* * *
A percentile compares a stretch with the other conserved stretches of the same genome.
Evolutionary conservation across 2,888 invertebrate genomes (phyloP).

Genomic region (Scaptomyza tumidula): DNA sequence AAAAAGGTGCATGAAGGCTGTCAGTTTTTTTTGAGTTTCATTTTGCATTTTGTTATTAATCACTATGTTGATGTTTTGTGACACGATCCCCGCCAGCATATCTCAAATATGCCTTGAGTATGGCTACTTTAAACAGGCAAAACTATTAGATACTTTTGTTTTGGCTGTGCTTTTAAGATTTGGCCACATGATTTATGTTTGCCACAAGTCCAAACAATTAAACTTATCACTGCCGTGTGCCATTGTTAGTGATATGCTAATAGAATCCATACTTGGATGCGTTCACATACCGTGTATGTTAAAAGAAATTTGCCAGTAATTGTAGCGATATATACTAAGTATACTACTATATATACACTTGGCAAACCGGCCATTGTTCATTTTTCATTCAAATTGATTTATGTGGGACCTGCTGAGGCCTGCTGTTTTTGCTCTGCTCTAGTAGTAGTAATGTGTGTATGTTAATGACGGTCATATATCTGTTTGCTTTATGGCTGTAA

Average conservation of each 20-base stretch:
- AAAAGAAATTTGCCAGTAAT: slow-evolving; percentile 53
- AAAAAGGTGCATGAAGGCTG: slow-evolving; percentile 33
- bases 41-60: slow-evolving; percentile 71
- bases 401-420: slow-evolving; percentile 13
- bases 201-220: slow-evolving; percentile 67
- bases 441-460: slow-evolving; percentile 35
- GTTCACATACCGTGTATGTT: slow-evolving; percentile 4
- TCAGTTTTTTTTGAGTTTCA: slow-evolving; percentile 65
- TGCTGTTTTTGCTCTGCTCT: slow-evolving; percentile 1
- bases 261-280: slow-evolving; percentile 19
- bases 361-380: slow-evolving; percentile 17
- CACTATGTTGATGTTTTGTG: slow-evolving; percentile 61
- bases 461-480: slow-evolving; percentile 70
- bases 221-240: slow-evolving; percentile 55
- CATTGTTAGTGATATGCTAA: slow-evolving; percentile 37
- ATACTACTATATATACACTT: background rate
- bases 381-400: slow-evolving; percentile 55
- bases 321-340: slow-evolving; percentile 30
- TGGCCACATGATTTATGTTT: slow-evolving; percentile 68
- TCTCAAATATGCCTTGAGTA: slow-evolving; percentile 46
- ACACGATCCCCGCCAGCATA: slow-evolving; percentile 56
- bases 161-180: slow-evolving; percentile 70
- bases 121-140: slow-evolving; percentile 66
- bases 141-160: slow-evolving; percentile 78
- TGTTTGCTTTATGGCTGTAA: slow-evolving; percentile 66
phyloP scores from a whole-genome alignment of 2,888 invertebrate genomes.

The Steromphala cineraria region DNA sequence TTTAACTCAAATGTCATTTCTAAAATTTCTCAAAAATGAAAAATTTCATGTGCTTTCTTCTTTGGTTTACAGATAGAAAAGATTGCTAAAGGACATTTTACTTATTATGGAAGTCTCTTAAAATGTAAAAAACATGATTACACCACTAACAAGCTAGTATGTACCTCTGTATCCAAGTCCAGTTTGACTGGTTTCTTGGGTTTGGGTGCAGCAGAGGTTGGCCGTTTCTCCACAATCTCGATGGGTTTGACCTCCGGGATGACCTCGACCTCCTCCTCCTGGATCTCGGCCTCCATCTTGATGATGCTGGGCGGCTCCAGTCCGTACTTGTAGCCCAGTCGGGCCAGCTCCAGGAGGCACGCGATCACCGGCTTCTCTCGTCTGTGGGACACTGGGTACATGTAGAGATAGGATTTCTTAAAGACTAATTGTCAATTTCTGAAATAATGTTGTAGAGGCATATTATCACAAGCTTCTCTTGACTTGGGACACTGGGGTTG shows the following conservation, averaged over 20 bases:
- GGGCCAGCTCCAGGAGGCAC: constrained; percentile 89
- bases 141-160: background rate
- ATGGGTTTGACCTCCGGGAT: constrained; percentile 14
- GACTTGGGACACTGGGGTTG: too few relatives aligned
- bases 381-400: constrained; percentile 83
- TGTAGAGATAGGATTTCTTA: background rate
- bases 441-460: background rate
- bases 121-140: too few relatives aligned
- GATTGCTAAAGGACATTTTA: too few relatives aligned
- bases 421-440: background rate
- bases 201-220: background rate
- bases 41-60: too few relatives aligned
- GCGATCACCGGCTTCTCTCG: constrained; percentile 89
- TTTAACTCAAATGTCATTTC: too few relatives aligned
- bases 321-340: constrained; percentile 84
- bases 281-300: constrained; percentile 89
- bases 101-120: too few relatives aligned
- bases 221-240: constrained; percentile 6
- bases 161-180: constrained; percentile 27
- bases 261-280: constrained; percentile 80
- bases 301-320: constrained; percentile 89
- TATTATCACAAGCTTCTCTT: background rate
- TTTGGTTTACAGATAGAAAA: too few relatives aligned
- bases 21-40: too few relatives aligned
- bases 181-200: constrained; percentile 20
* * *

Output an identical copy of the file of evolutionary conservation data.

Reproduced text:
A percentile compares a stretch with the other conserved stretches of the same genome.
Evolutionary conservation across 2,888 invertebrate genomes (phyloP).

Genomic region (Scaptomyza tumidula): DNA sequence AAAAAGGTGCATGAAGGCTGTCAGTTTTTTTTGAGTTTCATTTTGCATTTTGTTATTAATCACTATGTTGATGTTTTGTGACACGATCCCCGCCAGCATATCTCAAATATGCCTTGAGTATGGCTACTTTAAACAGGCAAAACTATTAGATACTTTTGTTTTGGCTGTGCTTTTAAGATTTGGCCACATGATTTATGTTTGCCACAAGTCCAAACAATTAAACTTATCACTGCCGTGTGCCATTGTTAGTGATATGCTAATAGAATCCATACTTGGATGCGTTCACATACCGTGTATGTTAAAAGAAATTTGCCAGTAATTGTAGCGATATATACTAAGTATACTACTATATATACACTTGGCAAACCGGCCATTGTTCATTTTTCATTCAAATTGATTTATGTGGGACCTGCTGAGGCCTGCTGTTTTTGCTCTGCTCTAGTAGTAGTAATGTGTGTATGTTAATGACGGTCATATATCTGTTTGCTTTATGGCTGTAA

Average conservation of each 20-base stretch:
- AAAAGAAATTTGCCAGTAAT: slow-evolving; percentile 53
- AAAAAGGTGCATGAAGGCTG: slow-evolving; percentile 33
- bases 41-60: slow-evolving; percentile 71
- bases 401-420: slow-evolving; percentile 13
- bases 201-220: slow-evolving; percentile 67
- bases 441-460: slow-evolving; percentile 35
- GTTCACATACCGTGTATGTT: slow-evolving; percentile 4
- TCAGTTTTTTTTGAGTTTCA: slow-evolving; percentile 65
- TGCTGTTTTTGCTCTGCTCT: slow-evolving; percentile 1
- bases 261-280: slow-evolving; percentile 19
- bases 361-380: slow-evolving; percentile 17
- CACTATGTTGATGTTTTGTG: slow-evolving; percentile 61
- bases 461-480: slow-evolving; percentile 70
- bases 221-240: slow-evolving; percentile 55
- CATTGTTAGTGATATGCTAA: slow-evolving; percentile 37
- ATACTACTATATATACACTT: background rate
- bases 381-400: slow-evolving; percentile 55
- bases 321-340: slow-evolving; percentile 30
- TGGCCACATGATTTATGTTT: slow-evolving; percentile 68
- TCTCAAATATGCCTTGAGTA: slow-evolving; percentile 46
- ACACGATCCCCGCCAGCATA: slow-evolving; percentile 56
- bases 161-180: slow-evolving; percentile 70
- bases 121-140: slow-evolving; percentile 66
- bases 141-160: slow-evolving; percentile 78
- TGTTTGCTTTATGGCTGTAA: slow-evolving; percentile 66
phyloP scores from a whole-genome alignment of 2,888 invertebrate genomes.

The Steromphala cineraria region DNA sequence TTTAACTCAAATGTCATTTCTAAAATTTCTCAAAAATGAAAAATTTCATGTGCTTTCTTCTTTGGTTTACAGATAGAAAAGATTGCTAAAGGACATTTTACTTATTATGGAAGTCTCTTAAAATGTAAAAAACATGATTACACCACTAACAAGCTAGTATGTACCTCTGTATCCAAGTCCAGTTTGACTGGTTTCTTGGGTTTGGGTGCAGCAGAGGTTGGCCGTTTCTCCACAATCTCGATGGGTTTGACCTCCGGGATGACCTCGACCTCCTCCTCCTGGATCTCGGCCTCCATCTTGATGATGCTGGGCGGCTCCAGTCCGTACTTGTAGCCCAGTCGGGCCAGCTCCAGGAGGCACGCGATCACCGGCTTCTCTCGTCTGTGGGACACTGGGTACATGTAGAGATAGGATTTCTTAAAGACTAATTGTCAATTTCTGAAATAATGTTGTAGAGGCATATTATCACAAGCTTCTCTTGACTTGGGACACTGGGGTTG shows the following conservation, averaged over 20 bases:
- GGGCCAGCTCCAGGAGGCAC: constrained; percentile 89
- bases 141-160: background rate
- ATGGGTTTGACCTCCGGGAT: constrained; percentile 14
- GACTTGGGACACTGGGGTTG: too few relatives aligned
- bases 381-400: constrained; percentile 83
- TGTAGAGATAGGATTTCTTA: background rate
- bases 441-460: background rate
- bases 121-140: too few relatives aligned
- GATTGCTAAAGGACATTTTA: too few relatives aligned
- bases 421-440: background rate
- bases 201-220: background rate
- bases 41-60: too few relatives aligned
- GCGATCACCGGCTTCTCTCG: constrained; percentile 89
- TTTAACTCAAATGTCATTTC: too few relatives aligned
- bases 321-340: constrained; percentile 84
- bases 281-300: constrained; percentile 89
- bases 101-120: too few relatives aligned
- bases 221-240: constrained; percentile 6
- bases 161-180: constrained; percentile 27
- bases 261-280: constrained; percentile 80
- bases 301-320: constrained; percentile 89
- TATTATCACAAGCTTCTCTT: background rate
- TTTGGTTTACAGATAGAAAA: too few relatives aligned
- bases 21-40: too few relatives aligned
- bases 181-200: constrained; percentile 20